Clinical Trial Delays in Europe after New Diagnostic Device Regulation
Summary in Thirty Seconds
The EU’s new In Vitro Diagnostic medical devices Regulation (IVDR), implemented last year, intends to protect patients, but it is leading more than half of EU clinical trials to run behind schedule.
There is low awareness of the IVDR and the regulations are complex and uncoordinated across EU member states.
A European Federation of Pharmaceutical Industries and Associations (EFPIA) survey found more than half of clinical trials are currently delayed, impacting up to 42,200 patients, including 27,400 with cancer.
Two-thirds of survey respondents stated that they will consider shifting their clinical trials away from the EU and into other regions if these problems persist.
The EFPIA has proposed numerous recommendations to alleviate the barriers created by the IVDR rollout and to improve access to clinical trials.
EU Clinical Trial Delays
Approximately half of all European Clinical trials are currently running behind schedule, and a significant reason for this is the challenge of dealing with and implementing new regulations for diagnostic medical devices. Such diagnostic testing is fundamental for assessing the efficacy of new medical compounds and devices.
The In Vitro Diagnostic medical devices Regulation
The In Vitro Diagnostic medical devices Regulation (IVDR) came into effect in mid-2022 with a transition period extending into 2025 and is the regulatory basis for introducing and putting into service diagnostic medical devices in the EU. It is intended to improve upon the In Vitro Diagnostic Directive (IVDD)—first implemented in 1998—that had many problems. For example, only 8% of diagnostic medical devices involved certified national body clinical evidence marking, while the IVDR aims to increase that to more than 75%. The IVDR requires a comprehensive description of a device’s use and clinical evidence to support its efficacy as well as strengthened post-market follow-up surveillance. The IVDR is intended to create a “robust, transparent, and sustainable regulatory framework…that improves clinical safety and creates fair market access for manufacturers” while seeking to standardize regulations across the EU market. The complex development process for most types of diagnostic medical devices—that test blood and tissue sampled from the human body—combined with the need to address the new IVDR expanded and upgraded regulations, is making the transition a complicated and time-consuming process.
Problems with the IVDR
A notable problem is that there is little awareness of the IVDR across the EU. The different national systems involved in implementing IVDR have made its implementation complex and uncoordinated, resulting in patient risks and reduced consumer access to the diagnostics the IVDR is regulating. Additionally, as of March 2023, less than half of the national boards are certified to IVDR standards compared to the number previously certified under the IVDD.
EFPIA Survey Results
The European Federation of Pharmaceutical Industries and Associations (EFPIA) surveyed 21 of 32 large pharmaceutical EFPIA member companies and found challenges with the implementation of the IVDR that are delaying clinical trials. This survey described four “big picture” issues related to the IVDR:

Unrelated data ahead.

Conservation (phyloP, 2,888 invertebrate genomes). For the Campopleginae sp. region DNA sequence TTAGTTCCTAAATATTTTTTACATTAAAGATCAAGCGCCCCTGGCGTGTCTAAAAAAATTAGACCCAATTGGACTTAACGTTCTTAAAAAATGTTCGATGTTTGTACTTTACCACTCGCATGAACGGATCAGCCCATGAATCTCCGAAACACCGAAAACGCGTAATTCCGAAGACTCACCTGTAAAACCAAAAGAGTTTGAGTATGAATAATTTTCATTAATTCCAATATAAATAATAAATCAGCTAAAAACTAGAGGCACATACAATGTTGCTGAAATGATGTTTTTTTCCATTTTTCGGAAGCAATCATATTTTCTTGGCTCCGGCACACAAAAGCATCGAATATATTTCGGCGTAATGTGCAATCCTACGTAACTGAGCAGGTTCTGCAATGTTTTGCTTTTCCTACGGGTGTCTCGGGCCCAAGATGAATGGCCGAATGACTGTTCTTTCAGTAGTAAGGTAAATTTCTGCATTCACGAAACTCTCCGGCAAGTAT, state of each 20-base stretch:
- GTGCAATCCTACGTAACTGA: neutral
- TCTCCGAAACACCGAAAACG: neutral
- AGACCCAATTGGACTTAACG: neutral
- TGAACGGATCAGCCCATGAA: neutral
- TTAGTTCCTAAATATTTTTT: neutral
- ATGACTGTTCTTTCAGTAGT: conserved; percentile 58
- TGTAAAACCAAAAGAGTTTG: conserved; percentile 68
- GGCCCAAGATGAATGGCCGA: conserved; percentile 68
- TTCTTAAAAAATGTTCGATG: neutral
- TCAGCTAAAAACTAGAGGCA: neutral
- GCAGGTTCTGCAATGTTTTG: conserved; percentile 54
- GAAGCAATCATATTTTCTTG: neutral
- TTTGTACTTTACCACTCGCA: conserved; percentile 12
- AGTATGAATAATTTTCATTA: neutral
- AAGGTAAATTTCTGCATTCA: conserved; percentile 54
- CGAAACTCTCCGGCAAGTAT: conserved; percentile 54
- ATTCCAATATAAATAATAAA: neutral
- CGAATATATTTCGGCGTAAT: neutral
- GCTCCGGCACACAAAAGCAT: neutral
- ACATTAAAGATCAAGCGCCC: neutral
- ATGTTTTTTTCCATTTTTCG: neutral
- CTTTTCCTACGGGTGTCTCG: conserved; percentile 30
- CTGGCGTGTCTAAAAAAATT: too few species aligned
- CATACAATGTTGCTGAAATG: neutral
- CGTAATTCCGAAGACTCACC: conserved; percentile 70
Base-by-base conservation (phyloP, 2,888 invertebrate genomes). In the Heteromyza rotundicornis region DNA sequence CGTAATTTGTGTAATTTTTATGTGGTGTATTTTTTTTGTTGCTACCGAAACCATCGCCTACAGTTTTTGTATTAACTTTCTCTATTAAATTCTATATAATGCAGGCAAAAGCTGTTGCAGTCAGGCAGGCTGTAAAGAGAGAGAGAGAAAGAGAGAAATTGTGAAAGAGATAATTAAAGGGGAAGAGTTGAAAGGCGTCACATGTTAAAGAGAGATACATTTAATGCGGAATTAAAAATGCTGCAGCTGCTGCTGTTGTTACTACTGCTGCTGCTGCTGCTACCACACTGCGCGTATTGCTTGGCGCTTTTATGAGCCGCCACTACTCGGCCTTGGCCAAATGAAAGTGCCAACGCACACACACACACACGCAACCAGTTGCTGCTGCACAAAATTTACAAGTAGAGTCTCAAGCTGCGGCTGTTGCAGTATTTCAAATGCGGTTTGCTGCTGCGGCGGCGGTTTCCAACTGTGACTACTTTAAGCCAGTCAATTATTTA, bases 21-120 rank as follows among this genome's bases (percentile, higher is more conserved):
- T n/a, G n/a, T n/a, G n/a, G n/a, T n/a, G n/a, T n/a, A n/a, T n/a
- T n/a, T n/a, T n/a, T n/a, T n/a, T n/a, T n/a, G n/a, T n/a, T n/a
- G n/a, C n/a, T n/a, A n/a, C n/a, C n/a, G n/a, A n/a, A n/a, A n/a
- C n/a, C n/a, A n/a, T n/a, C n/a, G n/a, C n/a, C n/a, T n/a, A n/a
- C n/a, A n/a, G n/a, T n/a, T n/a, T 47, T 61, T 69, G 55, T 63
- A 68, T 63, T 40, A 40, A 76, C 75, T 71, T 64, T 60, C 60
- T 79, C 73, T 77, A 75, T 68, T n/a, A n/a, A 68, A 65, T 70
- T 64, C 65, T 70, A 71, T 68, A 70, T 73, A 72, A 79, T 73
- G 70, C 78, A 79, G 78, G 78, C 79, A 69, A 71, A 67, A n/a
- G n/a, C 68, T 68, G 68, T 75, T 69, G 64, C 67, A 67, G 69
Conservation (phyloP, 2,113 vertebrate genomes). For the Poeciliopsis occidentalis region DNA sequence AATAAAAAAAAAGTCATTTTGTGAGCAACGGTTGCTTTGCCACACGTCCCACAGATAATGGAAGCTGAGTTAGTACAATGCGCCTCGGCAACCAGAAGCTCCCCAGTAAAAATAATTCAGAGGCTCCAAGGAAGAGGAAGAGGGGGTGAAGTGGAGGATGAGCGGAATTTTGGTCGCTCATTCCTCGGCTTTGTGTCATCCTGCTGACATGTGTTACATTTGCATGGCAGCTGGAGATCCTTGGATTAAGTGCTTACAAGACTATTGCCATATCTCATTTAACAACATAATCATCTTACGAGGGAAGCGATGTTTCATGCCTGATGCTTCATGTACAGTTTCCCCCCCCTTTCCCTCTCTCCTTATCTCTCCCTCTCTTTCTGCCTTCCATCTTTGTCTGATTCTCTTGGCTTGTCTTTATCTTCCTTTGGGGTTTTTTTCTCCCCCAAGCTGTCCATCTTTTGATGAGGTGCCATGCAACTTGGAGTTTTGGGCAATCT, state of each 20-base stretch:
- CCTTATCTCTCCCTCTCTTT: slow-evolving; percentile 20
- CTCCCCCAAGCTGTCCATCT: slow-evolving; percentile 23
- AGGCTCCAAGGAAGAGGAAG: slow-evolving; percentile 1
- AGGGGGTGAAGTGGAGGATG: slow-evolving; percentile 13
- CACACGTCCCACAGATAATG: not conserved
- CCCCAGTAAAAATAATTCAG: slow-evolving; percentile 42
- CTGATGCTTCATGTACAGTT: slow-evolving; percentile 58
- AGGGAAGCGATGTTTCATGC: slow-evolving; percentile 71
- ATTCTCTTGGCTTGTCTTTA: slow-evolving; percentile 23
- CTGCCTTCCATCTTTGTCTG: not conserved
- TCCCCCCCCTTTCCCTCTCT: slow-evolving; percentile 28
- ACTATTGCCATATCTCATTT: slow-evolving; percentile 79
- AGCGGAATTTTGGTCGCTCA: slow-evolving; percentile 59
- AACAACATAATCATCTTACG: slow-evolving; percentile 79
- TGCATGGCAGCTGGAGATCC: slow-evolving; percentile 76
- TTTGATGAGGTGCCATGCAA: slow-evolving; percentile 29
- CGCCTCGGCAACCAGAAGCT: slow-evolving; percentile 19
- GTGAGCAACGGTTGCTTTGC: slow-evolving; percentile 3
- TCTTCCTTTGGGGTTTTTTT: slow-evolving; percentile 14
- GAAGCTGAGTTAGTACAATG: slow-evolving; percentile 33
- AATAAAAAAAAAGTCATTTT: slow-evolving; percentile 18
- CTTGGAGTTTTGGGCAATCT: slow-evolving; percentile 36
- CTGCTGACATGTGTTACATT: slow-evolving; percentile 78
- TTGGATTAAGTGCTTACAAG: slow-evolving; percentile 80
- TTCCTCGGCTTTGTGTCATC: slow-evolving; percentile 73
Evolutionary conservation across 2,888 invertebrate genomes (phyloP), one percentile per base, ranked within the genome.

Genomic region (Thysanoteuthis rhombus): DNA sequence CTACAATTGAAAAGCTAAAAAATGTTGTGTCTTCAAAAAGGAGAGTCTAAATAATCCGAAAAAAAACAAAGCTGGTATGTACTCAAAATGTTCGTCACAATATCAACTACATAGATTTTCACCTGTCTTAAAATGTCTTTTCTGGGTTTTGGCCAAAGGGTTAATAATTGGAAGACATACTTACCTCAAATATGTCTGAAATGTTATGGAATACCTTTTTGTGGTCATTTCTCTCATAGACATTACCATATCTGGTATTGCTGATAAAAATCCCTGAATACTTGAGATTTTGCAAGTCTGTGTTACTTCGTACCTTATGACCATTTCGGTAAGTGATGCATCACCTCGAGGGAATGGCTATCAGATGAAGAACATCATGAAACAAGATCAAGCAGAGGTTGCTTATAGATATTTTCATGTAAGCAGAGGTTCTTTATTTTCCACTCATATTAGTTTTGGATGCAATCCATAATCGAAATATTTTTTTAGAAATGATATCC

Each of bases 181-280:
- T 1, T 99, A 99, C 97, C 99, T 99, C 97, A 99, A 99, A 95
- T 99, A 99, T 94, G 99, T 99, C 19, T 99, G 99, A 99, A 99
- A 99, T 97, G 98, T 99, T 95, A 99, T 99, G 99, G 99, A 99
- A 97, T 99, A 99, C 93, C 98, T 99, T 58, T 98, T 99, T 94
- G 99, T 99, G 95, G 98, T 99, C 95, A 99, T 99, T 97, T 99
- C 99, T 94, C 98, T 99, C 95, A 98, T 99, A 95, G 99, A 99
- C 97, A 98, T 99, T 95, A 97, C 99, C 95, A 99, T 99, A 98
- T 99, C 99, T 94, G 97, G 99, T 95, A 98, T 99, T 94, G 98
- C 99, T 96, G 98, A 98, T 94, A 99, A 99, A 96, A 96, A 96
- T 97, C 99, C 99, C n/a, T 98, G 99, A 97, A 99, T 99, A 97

Delayed clinical trial initiations and launches;
Reduced access to clinical trials for people in the EU;
Slowed access to new therapies for people in the EU;
More specifically, the survey found:
82/160 (51%) clinical trials are currently delayed;
238/420 (57%) clinical trials anticipate delays in the next 3 years of 6-12 months;
These delays will impact up to 42,200 EU patients through not being screened for or enrolled in clinical trials, including up to 27,400 people with cancer, leading over 400 trials to see enrollment shortfalls;
Of the surveyed companies, 71% stated they would consider reducing the number of patients in clinical trials if the IVDR requirements remain unchanged;
84% of respondents said that oncology trials could have delayed launches due to low enrollment, followed by 58% of rare disease trials, and 42% of neuroscience trials.
As many as 89 new therapies could be delayed;
Because of these problems, two-thirds of respondents stated that if these delays persist, they will consider shifting their clinical trials away from the EU and into other regions (e.g., North America, Asia, and Australia).
The EFPIA proposed the following solutions to keep clinical research and innovation relevant and progressing in the EU:
Utilize a voluntary pilot to coordinate Performance Study Applications across EU member states;
Develop and agree upon a common set of principles for Performance Study Applications;
Implement a risk-based approach to studies using diagnostic devices that are low-risk to patients;
Temporarily accept, case-by-case, nonconforming Performance Study Applications;
Clarify IVDR terms/definitions, including in-house testing, to broaden their scope;
Delay the implementation of IVDR for clinical trials using an in vitro diagnostic device.
These recommendations would ease at least some of the barriers put up by the rollout of the IVDR, improving access to clinical trials in the EU. Nevertheless, it is important for pharmaceutical companies considering clinical trials in the EU to be aware of the IVDR as well as the challenges resulting from its implementation, which has the intention of better-protecting patient safety through providing a stronger regulation of innovative diagnostic devices.
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